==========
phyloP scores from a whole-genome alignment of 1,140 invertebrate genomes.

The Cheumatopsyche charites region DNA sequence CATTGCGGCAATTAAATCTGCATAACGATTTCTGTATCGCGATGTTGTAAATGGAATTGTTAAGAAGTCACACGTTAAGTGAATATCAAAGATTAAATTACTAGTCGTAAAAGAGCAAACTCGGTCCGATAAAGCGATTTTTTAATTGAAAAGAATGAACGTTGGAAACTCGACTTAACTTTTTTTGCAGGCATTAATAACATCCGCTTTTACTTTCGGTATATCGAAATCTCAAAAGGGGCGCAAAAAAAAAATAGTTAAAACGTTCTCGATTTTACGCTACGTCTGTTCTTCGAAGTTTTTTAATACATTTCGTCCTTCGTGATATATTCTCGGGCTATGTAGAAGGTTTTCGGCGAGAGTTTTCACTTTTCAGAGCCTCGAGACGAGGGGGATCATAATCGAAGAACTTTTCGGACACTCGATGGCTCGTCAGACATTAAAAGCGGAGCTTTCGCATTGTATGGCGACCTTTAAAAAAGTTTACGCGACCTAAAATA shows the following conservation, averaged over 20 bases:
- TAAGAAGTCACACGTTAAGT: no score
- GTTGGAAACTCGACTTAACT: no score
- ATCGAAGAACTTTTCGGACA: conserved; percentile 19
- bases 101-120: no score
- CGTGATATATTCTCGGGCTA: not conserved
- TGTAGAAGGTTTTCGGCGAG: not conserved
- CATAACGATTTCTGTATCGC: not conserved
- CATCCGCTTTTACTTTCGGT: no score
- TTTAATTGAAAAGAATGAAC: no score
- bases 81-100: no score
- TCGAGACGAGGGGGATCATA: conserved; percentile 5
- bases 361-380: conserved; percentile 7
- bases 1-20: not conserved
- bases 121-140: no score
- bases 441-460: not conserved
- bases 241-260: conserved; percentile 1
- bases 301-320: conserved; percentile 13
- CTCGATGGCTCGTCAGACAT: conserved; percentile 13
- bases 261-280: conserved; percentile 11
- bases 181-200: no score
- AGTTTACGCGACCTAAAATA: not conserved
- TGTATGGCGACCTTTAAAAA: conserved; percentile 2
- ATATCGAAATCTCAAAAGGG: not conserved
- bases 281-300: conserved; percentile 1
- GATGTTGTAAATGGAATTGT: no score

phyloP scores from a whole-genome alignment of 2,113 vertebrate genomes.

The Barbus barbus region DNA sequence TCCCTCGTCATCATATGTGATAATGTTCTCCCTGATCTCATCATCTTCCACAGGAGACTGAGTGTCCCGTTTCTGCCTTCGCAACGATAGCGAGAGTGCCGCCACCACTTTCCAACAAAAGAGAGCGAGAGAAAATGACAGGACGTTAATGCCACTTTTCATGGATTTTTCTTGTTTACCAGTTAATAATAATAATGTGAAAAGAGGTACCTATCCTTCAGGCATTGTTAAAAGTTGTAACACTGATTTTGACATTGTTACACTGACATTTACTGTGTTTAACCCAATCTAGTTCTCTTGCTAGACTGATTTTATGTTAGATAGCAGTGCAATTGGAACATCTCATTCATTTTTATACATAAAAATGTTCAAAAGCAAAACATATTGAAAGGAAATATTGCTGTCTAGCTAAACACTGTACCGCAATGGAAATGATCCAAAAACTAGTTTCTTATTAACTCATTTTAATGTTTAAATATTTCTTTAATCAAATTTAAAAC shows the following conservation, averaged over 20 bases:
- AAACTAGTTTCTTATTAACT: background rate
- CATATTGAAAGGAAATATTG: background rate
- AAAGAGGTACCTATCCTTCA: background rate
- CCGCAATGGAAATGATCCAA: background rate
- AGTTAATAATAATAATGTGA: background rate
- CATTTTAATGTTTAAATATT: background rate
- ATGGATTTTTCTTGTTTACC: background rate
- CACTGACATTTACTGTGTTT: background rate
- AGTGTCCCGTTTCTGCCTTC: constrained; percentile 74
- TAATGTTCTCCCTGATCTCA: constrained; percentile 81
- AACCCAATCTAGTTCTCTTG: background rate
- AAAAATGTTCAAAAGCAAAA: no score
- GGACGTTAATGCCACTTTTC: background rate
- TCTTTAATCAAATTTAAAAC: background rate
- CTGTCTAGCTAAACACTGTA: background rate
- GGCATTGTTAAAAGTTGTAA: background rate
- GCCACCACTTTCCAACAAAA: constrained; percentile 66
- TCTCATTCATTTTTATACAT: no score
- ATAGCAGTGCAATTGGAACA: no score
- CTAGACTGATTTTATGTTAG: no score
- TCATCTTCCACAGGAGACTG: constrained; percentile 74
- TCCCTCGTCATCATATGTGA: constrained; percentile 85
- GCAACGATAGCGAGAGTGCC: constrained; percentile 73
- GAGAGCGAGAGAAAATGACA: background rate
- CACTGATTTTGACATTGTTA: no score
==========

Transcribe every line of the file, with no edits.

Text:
phyloP scores from a whole-genome alignment of 1,140 invertebrate genomes.

The Cheumatopsyche charites region DNA sequence CATTGCGGCAATTAAATCTGCATAACGATTTCTGTATCGCGATGTTGTAAATGGAATTGTTAAGAAGTCACACGTTAAGTGAATATCAAAGATTAAATTACTAGTCGTAAAAGAGCAAACTCGGTCCGATAAAGCGATTTTTTAATTGAAAAGAATGAACGTTGGAAACTCGACTTAACTTTTTTTGCAGGCATTAATAACATCCGCTTTTACTTTCGGTATATCGAAATCTCAAAAGGGGCGCAAAAAAAAAATAGTTAAAACGTTCTCGATTTTACGCTACGTCTGTTCTTCGAAGTTTTTTAATACATTTCGTCCTTCGTGATATATTCTCGGGCTATGTAGAAGGTTTTCGGCGAGAGTTTTCACTTTTCAGAGCCTCGAGACGAGGGGGATCATAATCGAAGAACTTTTCGGACACTCGATGGCTCGTCAGACATTAAAAGCGGAGCTTTCGCATTGTATGGCGACCTTTAAAAAAGTTTACGCGACCTAAAATA shows the following conservation, averaged over 20 bases:
- TAAGAAGTCACACGTTAAGT: no score
- GTTGGAAACTCGACTTAACT: no score
- ATCGAAGAACTTTTCGGACA: conserved; percentile 19
- bases 101-120: no score
- CGTGATATATTCTCGGGCTA: not conserved
- TGTAGAAGGTTTTCGGCGAG: not conserved
- CATAACGATTTCTGTATCGC: not conserved
- CATCCGCTTTTACTTTCGGT: no score
- TTTAATTGAAAAGAATGAAC: no score
- bases 81-100: no score
- TCGAGACGAGGGGGATCATA: conserved; percentile 5
- bases 361-380: conserved; percentile 7
- bases 1-20: not conserved
- bases 121-140: no score
- bases 441-460: not conserved
- bases 241-260: conserved; percentile 1
- bases 301-320: conserved; percentile 13
- CTCGATGGCTCGTCAGACAT: conserved; percentile 13
- bases 261-280: conserved; percentile 11
- bases 181-200: no score
- AGTTTACGCGACCTAAAATA: not conserved
- TGTATGGCGACCTTTAAAAA: conserved; percentile 2
- ATATCGAAATCTCAAAAGGG: not conserved
- bases 281-300: conserved; percentile 1
- GATGTTGTAAATGGAATTGT: no score

phyloP scores from a whole-genome alignment of 2,113 vertebrate genomes.

The Barbus barbus region DNA sequence TCCCTCGTCATCATATGTGATAATGTTCTCCCTGATCTCATCATCTTCCACAGGAGACTGAGTGTCCCGTTTCTGCCTTCGCAACGATAGCGAGAGTGCCGCCACCACTTTCCAACAAAAGAGAGCGAGAGAAAATGACAGGACGTTAATGCCACTTTTCATGGATTTTTCTTGTTTACCAGTTAATAATAATAATGTGAAAAGAGGTACCTATCCTTCAGGCATTGTTAAAAGTTGTAACACTGATTTTGACATTGTTACACTGACATTTACTGTGTTTAACCCAATCTAGTTCTCTTGCTAGACTGATTTTATGTTAGATAGCAGTGCAATTGGAACATCTCATTCATTTTTATACATAAAAATGTTCAAAAGCAAAACATATTGAAAGGAAATATTGCTGTCTAGCTAAACACTGTACCGCAATGGAAATGATCCAAAAACTAGTTTCTTATTAACTCATTTTAATGTTTAAATATTTCTTTAATCAAATTTAAAAC shows the following conservation, averaged over 20 bases:
- AAACTAGTTTCTTATTAACT: background rate
- CATATTGAAAGGAAATATTG: background rate
- AAAGAGGTACCTATCCTTCA: background rate
- CCGCAATGGAAATGATCCAA: background rate
- AGTTAATAATAATAATGTGA: background rate
- CATTTTAATGTTTAAATATT: background rate
- ATGGATTTTTCTTGTTTACC: background rate
- CACTGACATTTACTGTGTTT: background rate
- AGTGTCCCGTTTCTGCCTTC: constrained; percentile 74
- TAATGTTCTCCCTGATCTCA: constrained; percentile 81
- AACCCAATCTAGTTCTCTTG: background rate
- AAAAATGTTCAAAAGCAAAA: no score
- GGACGTTAATGCCACTTTTC: background rate
- TCTTTAATCAAATTTAAAAC: background rate
- CTGTCTAGCTAAACACTGTA: background rate
- GGCATTGTTAAAAGTTGTAA: background rate
- GCCACCACTTTCCAACAAAA: constrained; percentile 66
- TCTCATTCATTTTTATACAT: no score
- ATAGCAGTGCAATTGGAACA: no score
- CTAGACTGATTTTATGTTAG: no score
- TCATCTTCCACAGGAGACTG: constrained; percentile 74
- TCCCTCGTCATCATATGTGA: constrained; percentile 85
- GCAACGATAGCGAGAGTGCC: constrained; percentile 73
- GAGAGCGAGAGAAAATGACA: background rate
- CACTGATTTTGACATTGTTA: no score